This week’s readings on open access really opened my eyes to the world of easily accessible research for everybody. One particular subject that intrigued me was the conversation surrounding the intersection between social media and higher education. I know that I personally follow most of the Virginia Tech Facebook pages and twitter handles that relate to my own graduate experience. I feel like these routes encourage learning in “down time”, or when students are not currently engaged in academia for a grade. For example, I found myself reading an article about environmental conservation that was shared online, regardless of the fact that my own research is not related. I think the open sharing of research is extremely beneficial to the academic world, and may even encourage people to stop being so anal about their own findings.
The journal I chose to look at was the American Communication Journal, the Summer 2017 issue (Volume 19, Issue 2). It is registered with the Library of Congress, and focuses on communication analysis in an open access format. Their website states that the journal was “commissioned by the American Communication Association’s Board of Directors in 1996”.
The following statement is on their “Aim and Scope” page of the website:
“The American Communication Journal (ACJ) is the official publication of the American Communication Association (ACA). ACJ is committed to publishing interdisciplinary scholarship on communication. Appreciating the diversity of research agendas and methodologies in the study of communication, the Editorial Board of ACJ welcome submissions on any topic related to the discipline.”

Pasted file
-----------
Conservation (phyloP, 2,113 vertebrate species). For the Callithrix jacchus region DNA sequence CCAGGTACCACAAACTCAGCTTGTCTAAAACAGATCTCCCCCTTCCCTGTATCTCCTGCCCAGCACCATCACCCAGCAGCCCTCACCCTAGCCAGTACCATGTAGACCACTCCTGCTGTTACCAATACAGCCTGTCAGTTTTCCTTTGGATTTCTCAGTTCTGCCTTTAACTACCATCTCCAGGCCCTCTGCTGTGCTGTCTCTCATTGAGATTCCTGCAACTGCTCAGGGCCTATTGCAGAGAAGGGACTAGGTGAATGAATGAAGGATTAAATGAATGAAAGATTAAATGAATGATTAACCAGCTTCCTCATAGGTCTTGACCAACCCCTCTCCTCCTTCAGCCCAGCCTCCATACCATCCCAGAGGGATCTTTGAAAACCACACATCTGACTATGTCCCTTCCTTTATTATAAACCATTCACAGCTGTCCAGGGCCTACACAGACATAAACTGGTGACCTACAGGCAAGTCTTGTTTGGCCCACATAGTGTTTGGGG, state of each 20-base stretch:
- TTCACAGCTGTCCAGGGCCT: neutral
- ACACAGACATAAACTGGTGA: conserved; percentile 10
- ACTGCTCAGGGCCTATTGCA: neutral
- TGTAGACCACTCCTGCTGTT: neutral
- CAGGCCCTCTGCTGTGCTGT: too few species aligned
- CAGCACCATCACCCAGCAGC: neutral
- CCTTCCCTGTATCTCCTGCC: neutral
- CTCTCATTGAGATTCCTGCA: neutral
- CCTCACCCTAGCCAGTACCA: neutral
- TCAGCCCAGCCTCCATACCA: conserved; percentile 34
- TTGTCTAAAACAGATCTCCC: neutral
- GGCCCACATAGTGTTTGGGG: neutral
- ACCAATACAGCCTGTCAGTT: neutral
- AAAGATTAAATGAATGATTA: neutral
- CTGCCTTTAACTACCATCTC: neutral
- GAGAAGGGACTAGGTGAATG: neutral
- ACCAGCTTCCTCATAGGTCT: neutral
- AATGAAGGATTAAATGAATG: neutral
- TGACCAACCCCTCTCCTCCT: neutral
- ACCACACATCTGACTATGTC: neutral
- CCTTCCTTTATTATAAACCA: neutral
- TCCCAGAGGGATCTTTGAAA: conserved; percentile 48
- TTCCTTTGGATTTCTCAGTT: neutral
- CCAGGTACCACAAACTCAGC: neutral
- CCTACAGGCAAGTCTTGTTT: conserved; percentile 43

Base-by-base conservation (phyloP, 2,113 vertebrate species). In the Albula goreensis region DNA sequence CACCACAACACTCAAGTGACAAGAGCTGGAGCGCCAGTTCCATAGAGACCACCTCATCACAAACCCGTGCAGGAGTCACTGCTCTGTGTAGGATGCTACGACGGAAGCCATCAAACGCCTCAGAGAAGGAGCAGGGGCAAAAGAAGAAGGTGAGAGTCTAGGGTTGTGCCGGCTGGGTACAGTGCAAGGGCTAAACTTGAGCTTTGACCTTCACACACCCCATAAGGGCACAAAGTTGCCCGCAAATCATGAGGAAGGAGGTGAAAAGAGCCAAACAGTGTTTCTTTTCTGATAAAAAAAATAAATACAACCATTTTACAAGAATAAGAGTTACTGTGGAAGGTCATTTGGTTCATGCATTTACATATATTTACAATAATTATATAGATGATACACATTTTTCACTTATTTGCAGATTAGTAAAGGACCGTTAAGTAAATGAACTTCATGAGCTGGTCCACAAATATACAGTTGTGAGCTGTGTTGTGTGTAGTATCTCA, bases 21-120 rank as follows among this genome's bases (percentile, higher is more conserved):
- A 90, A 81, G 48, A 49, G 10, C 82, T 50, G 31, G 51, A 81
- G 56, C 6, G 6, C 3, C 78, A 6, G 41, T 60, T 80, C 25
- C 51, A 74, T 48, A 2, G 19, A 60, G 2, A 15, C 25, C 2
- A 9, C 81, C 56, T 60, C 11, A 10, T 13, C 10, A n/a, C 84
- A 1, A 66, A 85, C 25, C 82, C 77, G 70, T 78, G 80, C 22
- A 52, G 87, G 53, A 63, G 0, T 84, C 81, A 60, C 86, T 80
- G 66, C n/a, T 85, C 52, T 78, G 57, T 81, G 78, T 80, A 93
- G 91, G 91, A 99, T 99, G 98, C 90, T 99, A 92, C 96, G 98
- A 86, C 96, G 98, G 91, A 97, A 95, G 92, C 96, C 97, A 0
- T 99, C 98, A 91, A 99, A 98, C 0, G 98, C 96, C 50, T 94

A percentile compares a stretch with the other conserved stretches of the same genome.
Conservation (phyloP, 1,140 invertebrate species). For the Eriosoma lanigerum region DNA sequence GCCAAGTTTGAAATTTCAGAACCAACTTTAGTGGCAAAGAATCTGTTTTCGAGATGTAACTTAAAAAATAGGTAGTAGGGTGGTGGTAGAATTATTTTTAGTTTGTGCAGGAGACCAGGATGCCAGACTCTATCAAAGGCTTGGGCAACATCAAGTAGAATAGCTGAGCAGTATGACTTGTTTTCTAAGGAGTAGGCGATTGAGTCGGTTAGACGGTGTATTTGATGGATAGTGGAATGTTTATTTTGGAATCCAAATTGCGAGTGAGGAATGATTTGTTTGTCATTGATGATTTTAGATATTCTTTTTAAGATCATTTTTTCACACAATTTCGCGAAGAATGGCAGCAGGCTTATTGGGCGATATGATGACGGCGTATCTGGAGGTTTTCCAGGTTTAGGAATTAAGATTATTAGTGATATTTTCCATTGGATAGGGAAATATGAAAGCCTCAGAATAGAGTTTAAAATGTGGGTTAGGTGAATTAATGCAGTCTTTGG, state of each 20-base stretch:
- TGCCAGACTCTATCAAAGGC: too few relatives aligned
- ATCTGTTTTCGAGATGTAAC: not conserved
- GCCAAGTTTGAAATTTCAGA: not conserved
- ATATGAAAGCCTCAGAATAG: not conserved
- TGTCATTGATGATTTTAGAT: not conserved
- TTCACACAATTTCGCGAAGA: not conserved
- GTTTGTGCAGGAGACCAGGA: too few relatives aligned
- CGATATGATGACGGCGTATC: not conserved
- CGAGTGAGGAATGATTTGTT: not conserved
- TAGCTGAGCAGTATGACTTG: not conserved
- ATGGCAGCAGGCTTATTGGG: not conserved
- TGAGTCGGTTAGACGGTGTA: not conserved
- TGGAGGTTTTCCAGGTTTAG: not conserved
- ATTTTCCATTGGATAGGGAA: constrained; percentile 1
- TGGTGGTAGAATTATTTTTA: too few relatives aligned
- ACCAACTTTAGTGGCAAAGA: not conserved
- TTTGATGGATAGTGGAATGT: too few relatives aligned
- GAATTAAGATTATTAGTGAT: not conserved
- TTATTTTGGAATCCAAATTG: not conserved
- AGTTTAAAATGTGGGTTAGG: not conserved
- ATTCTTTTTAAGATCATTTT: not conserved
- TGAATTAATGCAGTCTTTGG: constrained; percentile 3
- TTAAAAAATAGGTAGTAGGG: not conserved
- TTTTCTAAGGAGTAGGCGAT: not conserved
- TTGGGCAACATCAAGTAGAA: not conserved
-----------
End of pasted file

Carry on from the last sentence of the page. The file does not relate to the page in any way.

I took this to mean that the journal’s scope is wide reaching, with a focus on the journal connecting readers across a wide variety of subjects within the communication field. Likewise, I like how the goal of diversity was highlighted in the statement.
Overall, the journal does not go into too much detail about what open access is; the only statement I could find was with information on copywriting, “The ACJ is dedicated to the open exchange of information. ACJ is freely available to individuals and institutions. Copies of this journal of articles in this journal may be distributed for research or educational purposes free of charge and without permission.”
I really appreciated how the journal provides research in an open access format simply because they believe it’s the right thing to do, and encourage other to do so as well. In a perfect world, I would hope that open access could loosen the pressures surrounding professors needed to publish the “hot, new research” in the field. Instead of hiding stimulus materials or data pools, individuals could collaborate for the greater good.